When developing or modifying an application to run in a heterogeneous environment that consists of a main CPU (Intel Xeon) and a coprocessor (Intel Xeon Phi coprocessor), it is important to tune for both types of processors. In many cases, the single most important technique to get ready to program for the architecture of the Intel Xeon Phi coprocessor is to maximize the performance first on the Intel Xeon CPU.
Parallel software and parallel hardware, used together will give the best results for an application. If the application is serial in nature, and the processor is serial, then there will obviously not be a great gain in performance. When the application is parallelized, but the processor is serial, again, no great gain. A third combination is when the application is serial and the processing is parallel. Since the application cannot take advantage of the increased power of the hardware, there will not be a great performance boost. The best and really only solution is to modify the application to run in parallel, using high performing parallel hardware.
While both the Intel Xeon CPUs and the Intel Xeon Phi coprocessor can run parallel applications, the potential for major gains when the number of threads is high belongs to the Intel Xeon Phi coprocessor. If using the same number of threads on both, up to the limit of the Intel Xeon CPU, the Intel Xeon CPU will perform better. But since the Intel Xeon Phi has many more cores (although slower clock rates), an application that can scale into the hundreds of threads will see better performance.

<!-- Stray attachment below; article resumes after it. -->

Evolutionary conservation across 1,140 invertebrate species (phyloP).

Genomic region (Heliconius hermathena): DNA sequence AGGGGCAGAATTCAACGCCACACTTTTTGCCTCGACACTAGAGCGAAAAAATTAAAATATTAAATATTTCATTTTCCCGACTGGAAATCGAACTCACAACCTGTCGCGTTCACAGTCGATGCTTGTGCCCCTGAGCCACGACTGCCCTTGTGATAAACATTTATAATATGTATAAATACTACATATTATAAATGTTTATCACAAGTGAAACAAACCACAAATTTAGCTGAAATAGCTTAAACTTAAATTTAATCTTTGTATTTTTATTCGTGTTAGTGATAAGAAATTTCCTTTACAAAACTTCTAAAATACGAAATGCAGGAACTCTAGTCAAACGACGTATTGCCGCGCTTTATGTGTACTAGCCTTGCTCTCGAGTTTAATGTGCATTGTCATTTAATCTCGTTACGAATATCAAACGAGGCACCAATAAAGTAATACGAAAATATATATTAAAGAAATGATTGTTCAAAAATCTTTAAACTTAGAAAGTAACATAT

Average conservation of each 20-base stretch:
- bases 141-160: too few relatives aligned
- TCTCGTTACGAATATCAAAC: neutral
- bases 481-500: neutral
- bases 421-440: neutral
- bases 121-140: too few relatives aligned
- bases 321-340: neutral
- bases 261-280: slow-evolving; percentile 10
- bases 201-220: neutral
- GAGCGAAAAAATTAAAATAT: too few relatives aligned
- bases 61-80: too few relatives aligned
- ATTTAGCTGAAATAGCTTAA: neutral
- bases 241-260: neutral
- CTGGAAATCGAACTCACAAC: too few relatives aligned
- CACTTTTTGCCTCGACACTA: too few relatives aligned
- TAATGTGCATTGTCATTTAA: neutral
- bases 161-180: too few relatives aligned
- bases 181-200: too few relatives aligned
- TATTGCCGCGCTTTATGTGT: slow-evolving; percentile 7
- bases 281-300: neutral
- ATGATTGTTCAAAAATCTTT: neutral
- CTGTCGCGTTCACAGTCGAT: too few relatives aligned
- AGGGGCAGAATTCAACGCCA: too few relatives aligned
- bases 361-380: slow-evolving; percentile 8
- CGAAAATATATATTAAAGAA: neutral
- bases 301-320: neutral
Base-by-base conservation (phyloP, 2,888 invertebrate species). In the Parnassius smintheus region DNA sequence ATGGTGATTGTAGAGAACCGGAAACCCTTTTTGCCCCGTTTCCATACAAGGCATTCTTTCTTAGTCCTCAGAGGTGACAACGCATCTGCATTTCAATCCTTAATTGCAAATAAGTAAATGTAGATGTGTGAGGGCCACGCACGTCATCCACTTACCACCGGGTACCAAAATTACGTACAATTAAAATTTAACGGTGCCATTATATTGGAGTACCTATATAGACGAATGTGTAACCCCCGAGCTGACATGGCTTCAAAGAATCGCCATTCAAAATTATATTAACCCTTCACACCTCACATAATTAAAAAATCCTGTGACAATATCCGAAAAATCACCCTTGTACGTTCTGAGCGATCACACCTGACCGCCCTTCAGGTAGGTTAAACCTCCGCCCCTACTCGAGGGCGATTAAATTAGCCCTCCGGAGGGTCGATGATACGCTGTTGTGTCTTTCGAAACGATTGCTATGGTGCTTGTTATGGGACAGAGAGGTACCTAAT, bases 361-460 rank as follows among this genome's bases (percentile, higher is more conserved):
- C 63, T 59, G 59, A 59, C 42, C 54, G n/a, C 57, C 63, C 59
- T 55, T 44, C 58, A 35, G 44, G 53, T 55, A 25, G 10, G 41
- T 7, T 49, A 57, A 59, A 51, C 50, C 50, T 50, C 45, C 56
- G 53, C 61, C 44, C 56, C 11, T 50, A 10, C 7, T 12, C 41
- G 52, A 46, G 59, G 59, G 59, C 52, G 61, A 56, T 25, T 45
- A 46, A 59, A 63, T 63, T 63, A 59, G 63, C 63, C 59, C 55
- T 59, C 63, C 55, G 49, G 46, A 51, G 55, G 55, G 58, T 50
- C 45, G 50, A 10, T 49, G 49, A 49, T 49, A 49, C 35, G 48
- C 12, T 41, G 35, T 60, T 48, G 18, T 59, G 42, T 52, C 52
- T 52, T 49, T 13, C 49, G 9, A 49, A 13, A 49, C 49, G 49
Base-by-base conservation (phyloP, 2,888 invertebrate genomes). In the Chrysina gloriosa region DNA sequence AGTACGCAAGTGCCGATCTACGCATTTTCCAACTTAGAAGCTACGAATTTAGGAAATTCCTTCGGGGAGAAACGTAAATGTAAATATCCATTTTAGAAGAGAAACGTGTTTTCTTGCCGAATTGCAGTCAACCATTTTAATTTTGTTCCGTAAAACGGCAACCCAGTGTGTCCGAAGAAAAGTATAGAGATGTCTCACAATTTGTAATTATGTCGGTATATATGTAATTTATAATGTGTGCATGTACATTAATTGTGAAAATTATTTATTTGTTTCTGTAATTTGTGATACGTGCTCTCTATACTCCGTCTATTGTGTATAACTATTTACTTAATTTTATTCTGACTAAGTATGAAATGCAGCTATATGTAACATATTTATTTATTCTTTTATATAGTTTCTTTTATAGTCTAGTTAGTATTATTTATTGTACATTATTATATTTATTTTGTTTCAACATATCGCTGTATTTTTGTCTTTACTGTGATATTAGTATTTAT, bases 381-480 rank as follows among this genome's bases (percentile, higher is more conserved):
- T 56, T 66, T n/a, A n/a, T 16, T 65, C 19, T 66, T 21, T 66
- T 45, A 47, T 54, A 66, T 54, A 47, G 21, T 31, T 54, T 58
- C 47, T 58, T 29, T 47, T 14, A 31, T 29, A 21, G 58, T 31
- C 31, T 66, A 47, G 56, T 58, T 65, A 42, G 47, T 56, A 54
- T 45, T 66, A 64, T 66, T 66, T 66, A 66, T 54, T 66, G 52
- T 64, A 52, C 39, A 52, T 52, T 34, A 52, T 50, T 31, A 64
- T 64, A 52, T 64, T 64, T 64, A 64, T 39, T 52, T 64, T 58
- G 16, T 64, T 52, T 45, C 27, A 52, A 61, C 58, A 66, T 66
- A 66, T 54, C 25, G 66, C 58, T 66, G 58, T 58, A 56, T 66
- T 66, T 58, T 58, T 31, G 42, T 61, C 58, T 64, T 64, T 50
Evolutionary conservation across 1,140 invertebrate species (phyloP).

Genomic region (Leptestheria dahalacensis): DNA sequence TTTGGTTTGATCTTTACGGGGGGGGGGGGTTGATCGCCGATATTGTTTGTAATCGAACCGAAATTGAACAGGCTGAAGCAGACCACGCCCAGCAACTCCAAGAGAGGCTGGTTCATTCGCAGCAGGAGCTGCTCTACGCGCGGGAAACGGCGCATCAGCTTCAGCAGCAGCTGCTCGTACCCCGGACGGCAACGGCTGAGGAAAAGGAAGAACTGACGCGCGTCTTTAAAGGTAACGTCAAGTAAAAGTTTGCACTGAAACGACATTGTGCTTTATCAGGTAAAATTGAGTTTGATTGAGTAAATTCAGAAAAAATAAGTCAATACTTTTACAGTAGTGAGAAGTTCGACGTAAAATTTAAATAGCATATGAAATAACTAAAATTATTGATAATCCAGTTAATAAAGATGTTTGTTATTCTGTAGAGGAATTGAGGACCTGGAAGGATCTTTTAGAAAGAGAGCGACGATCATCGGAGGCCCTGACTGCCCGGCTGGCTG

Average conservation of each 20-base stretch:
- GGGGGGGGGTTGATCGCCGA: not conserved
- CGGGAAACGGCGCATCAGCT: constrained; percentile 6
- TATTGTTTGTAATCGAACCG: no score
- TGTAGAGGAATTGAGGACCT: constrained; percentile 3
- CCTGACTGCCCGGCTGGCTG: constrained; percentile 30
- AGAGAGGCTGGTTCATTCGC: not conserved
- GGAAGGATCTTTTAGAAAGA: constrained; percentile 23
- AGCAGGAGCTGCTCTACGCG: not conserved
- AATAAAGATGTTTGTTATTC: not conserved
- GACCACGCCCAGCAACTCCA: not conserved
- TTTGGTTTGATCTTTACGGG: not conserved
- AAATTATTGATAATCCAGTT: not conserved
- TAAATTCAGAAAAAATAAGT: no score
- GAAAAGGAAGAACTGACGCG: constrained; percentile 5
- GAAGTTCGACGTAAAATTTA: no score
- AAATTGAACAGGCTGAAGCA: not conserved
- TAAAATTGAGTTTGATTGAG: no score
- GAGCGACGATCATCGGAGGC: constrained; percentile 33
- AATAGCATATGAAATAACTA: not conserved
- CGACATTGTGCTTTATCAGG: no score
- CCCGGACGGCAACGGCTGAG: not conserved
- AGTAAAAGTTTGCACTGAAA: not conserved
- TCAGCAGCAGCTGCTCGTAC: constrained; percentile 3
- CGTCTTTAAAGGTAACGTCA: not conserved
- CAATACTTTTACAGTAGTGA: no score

There are a couple of investigations that should take place when beginning a project to utilized the high performance hardware in modern Intel based systems today:
- Scaling – is the application algorithm designed such that it can scale to over 100 threads ? A starting point for this discussion is whether the application can even scale at all for on Intel Xeon CPU.
- Vectorization and Memory Usage – is the application making use of the vector units and instructions ? and, can the application use more memory bandwidth than on the Intel Xeon CPU system.
If these are true for the application, then a highly optimized application can be written (or modified) and tuned to take advantage of the power of the Intel Xeon and Intel Xeon Phi coprocessor.
Source: Intel, USA
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